Part 92 Post Implementation Review
Background to the changes that Part 92 introduced
- Shippers to undertake approved training courses in dangerous goods handling conducted by industry instructors in accordance with recent changes to ICAO requirements
- Cabin Crew DG training courses to be approved by the Authority
- Additional operators to maintain a dangerous goods manual in accordance with changes by ICAO
- Employees to have ability to gain necessary (DG) qualifications on a single course
- All training valid for 2 years
- A period of grace for employees to also apply to enable employees to re-qualify in (DG) training qualifications
- Automatic exemptions for certain operators from the requirement for (DG) training and from the regulations for certain types of operations
- Automatic exemptions for groups such as emergency and police services to carry certain equipment
- Certain statutory exemptions i.e. Display parachute jumpers; carriage of DG in helicopter underslung load, non-class B cargo compartments etc. Standing exemptions for DG carried by police aircraft and on aircraft engaged in emergency service operations.
Part 92 PIR Working Group
The Part 92 Post Implementation Review is managed by Ben Firkins, Dangerous Goods Inspector, Safety Assurance Branch. The Part 92 PIR Working Group is comprised of prominent safety experts in aviation and dangerous goods from a number of airlines, freight forwarders, training organisations and regulators. Regular updates on the progress of the working group is provided to the Australian Dangerous Goods Air Transport Council.
Some of the things proposed in the PIR
- Proposals to align and update Part 92 with ICAO Standards and Recommended Practices and the ICAO Technical Instructions, such as:
- All operator DG Training courses proposed to be CASA approved - this would broaden the proportion of an operator’s employees requiring an approved training course to include ramp, customer check-in and security screening staff courses. Most of these employees already complete an approved course. There have been a number of examples where un-approved courses are not being kept up to date.
- Failure of a DG recertification course exam is proposed to in future to preclude the employee from continuing to accept dangerous goods.
- A requirement that persons who open packages for inspection, including regulatory authorities and Customs Officers, return the package to a proper condition for carriage (in alignment with the ICAO Technical Instructions).
- Occurrences of hidden or mis-declared dangerous goods being reported in accordance with the requirements of the ICAO TIs.
- Proposals to clarify Regulations which are the source of confusion:
- DG Manual - when is an operator required to have a DG Manual.
- Clarifying that DG Instructors under training are required to hold an instructing approval.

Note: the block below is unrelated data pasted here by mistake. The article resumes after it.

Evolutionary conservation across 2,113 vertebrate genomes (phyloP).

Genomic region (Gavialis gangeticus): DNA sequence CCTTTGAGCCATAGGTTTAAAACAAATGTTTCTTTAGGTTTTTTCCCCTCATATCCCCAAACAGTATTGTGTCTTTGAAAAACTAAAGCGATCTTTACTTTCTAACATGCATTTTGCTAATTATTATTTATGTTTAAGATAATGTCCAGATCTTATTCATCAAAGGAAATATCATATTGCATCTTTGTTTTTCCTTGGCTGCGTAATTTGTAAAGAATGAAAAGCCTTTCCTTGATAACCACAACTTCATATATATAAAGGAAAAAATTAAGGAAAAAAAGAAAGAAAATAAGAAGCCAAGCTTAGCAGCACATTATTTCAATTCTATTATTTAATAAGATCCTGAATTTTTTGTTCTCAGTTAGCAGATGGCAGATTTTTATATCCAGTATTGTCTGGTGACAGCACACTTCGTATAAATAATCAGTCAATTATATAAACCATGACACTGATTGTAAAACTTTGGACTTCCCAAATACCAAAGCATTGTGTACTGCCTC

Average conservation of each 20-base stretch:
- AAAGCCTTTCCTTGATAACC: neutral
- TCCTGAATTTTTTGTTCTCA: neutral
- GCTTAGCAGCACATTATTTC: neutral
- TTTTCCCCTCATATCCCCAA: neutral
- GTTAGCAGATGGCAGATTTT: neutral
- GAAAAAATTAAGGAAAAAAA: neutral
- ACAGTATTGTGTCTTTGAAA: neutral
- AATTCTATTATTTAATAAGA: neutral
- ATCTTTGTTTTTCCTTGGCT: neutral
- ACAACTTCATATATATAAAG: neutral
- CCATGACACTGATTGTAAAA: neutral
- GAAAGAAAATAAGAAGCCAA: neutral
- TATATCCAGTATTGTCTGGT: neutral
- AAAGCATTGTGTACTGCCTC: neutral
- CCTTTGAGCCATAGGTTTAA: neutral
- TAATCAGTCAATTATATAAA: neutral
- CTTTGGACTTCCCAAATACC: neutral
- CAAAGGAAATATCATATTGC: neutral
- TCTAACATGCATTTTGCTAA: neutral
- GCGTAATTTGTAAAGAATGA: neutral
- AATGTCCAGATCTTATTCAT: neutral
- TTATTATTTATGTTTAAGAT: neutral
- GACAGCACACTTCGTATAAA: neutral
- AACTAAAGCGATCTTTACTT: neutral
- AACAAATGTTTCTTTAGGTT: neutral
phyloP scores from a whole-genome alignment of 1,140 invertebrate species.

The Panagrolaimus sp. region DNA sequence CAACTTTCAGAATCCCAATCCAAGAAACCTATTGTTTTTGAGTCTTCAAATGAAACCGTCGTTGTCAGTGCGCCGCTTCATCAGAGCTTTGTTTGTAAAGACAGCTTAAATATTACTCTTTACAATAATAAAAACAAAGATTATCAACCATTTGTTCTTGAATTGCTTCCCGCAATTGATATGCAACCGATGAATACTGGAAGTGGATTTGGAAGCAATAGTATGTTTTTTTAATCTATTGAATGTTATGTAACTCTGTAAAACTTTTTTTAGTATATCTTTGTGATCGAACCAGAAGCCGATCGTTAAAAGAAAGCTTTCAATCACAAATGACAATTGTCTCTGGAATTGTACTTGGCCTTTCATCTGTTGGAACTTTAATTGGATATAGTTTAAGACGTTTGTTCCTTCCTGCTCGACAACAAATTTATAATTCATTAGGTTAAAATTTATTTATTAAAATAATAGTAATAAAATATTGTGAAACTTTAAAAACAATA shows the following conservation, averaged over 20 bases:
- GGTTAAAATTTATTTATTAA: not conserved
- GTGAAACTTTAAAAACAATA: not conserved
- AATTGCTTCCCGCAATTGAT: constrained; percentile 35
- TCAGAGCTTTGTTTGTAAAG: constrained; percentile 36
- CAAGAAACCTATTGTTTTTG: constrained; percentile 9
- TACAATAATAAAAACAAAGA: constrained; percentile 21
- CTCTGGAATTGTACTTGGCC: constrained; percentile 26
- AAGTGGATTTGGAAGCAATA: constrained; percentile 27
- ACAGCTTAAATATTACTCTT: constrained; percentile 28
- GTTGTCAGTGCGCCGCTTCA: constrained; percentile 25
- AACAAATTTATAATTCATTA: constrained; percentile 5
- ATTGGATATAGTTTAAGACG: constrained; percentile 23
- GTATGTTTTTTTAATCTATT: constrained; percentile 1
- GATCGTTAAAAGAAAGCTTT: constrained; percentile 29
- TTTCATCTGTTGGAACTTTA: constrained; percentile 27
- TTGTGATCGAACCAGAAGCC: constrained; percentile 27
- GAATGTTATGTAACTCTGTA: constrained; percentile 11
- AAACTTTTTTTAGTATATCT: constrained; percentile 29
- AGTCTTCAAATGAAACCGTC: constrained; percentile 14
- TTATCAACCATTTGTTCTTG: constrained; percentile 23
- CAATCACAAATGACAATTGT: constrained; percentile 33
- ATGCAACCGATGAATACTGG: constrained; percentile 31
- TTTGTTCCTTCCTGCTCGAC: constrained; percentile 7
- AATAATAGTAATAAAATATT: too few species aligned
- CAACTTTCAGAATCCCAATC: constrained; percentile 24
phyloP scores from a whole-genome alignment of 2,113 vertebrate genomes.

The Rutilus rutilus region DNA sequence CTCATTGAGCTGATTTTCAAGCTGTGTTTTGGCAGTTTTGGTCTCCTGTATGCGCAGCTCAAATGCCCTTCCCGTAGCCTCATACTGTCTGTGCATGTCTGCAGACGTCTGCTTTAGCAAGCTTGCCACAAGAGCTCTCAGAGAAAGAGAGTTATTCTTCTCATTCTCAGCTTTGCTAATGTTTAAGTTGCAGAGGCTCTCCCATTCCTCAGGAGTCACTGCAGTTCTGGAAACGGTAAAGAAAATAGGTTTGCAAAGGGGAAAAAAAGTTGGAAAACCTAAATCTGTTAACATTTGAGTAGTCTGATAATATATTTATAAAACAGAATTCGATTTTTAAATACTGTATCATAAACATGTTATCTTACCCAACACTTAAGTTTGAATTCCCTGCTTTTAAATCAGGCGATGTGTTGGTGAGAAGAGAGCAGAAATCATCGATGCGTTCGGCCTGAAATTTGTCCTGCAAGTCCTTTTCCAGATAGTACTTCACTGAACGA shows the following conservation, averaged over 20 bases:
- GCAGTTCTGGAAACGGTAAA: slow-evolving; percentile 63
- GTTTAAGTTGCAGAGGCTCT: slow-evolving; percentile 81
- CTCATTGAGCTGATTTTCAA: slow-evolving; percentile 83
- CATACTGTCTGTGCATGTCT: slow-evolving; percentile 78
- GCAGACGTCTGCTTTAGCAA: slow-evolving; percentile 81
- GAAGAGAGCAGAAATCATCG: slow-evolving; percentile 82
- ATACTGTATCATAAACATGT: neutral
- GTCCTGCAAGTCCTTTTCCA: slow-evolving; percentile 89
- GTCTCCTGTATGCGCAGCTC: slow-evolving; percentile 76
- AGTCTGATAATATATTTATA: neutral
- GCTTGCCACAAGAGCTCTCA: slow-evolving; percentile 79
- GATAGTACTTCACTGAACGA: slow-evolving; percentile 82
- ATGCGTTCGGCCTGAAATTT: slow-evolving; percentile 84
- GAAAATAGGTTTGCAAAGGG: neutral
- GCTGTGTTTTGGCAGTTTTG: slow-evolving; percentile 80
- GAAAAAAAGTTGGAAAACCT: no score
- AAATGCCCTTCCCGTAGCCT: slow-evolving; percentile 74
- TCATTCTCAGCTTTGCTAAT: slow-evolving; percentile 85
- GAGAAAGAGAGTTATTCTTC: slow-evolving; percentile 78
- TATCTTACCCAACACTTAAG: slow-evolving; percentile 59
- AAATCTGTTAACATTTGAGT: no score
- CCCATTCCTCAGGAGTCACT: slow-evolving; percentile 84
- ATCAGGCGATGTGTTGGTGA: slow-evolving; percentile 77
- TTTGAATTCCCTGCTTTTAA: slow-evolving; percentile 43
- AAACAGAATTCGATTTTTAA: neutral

- Proposals to improve tools for enforcement:
- Introduction of complementary offences and penalties in the CASRs for the unlawful carriage and consignment of DGs to those that exist in the Civil Aviation Act 1988.
- The authority for certain CASA inspectors and other certain persons to open packages to ensure that:
- dangerous goods are packed in accordance with the ICAO TIs; and that
- General cargo does not contain hidden or misdeclared DGs.
- A proposal to clarify and document certain standards and common practises, without imposing additional regulatory burden
- The development of a Manual of Standards relating to DG Training, DG Courses, and DG Instructor Development.
Some of the things completed during the course of the PIR
- AC 92A-01 - The consignment and carriage of dangerous goods on all aircraft in Australian territory and on Australian aircraft overseas. An overview of the legislative framework and procedures. This Advisory Circular provides an overview of the dangerous goods legislation in the aviation environment and its application in Australia.
- AC 92-03(0) - Dangerous Goods Training Courses and Instructor Approvals. This provided indicative guidance to DG course producers with an expansion on the syllabus items and examples of what should e covered in a DG course for various types of employees. This new AC also articulated the process and form of application to be undertaken when developing and submitting a course.
- AC 92-04 - Dangerous Goods Permissions. The legislation and the articulation of how to apply for a permission to carry dangerous goods in Australia, where those goods are not packaged in accordance with the ICAO TIs.
- AC 92-05 - Use of Compressed Oxygen: Carriage of Live Aquatic Animals in Air Transport was produced, based on an update of existing material in CAAP 262A-1, in order to reflect contemporary practices and improvements.
- AC 92-07 - Radioactive, Class 7; An Overview To Transport By Air In Australia was produced to provide a general overview to the transport of radioactive materials and how to obtain competent authority approval for radioactive packagings.
- Publication of the Part 92 PIR.
- Development of a Notice of Proposed Rule Making which will be made available for consultation.
- Development of a Manual of Standards on Dangerous Goods Training.
- Development of additional Advisory Circulars; in particular:
- AC 92-06 - Dangerous Goods Incidents - Preparation, Management, Investigation And Reporting
- AC 92-08 -Dangerous Goods that may be carried by Passengers and Crew
- AC 92-09 - UN specification packaging
- AC 92-10 - Statement of Contents - Dangerous Goods
- AC 92-11 - Operators that do Not Carry Dangerous Goods
- AC 92-12 - Private Pilots and Dangerous Goods
You should look at the current version of CASR Part 92 and associated advisory circulars.